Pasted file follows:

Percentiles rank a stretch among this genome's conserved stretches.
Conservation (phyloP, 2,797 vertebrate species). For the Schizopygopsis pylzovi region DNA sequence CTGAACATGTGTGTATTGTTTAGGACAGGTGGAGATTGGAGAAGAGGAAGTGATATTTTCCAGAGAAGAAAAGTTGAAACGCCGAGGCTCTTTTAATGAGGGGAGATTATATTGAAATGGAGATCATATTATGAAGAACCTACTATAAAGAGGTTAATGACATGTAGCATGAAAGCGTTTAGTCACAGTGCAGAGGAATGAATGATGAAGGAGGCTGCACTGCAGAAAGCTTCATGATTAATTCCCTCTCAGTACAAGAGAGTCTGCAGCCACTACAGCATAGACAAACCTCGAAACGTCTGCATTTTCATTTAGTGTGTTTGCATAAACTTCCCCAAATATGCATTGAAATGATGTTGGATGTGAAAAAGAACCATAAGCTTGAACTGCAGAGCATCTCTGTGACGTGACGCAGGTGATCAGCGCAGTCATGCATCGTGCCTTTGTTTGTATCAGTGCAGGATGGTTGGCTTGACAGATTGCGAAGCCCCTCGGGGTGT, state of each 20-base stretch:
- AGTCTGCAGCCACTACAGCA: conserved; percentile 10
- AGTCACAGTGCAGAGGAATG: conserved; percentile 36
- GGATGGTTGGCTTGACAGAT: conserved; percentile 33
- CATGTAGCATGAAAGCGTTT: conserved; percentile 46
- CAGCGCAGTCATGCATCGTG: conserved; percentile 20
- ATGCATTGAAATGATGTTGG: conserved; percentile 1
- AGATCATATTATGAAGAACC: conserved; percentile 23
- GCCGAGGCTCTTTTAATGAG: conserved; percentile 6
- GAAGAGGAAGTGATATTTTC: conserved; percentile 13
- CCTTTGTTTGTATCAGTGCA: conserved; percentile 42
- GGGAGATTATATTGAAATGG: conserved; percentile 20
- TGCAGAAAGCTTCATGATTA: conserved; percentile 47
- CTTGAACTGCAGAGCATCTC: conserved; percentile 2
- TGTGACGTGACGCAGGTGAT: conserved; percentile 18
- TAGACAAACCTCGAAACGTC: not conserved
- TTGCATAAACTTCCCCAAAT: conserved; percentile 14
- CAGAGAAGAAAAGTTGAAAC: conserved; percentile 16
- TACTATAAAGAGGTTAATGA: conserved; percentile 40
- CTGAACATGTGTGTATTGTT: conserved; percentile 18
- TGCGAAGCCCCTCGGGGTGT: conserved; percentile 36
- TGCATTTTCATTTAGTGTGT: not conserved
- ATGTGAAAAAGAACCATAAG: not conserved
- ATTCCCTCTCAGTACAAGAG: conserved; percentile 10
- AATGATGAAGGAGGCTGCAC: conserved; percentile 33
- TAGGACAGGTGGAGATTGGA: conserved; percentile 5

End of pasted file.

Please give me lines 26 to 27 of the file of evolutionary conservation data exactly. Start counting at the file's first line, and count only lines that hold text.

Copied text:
- AATGATGAAGGAGGCTGCAC: conserved; percentile 33
- TAGGACAGGTGGAGATTGGA: conserved; percentile 5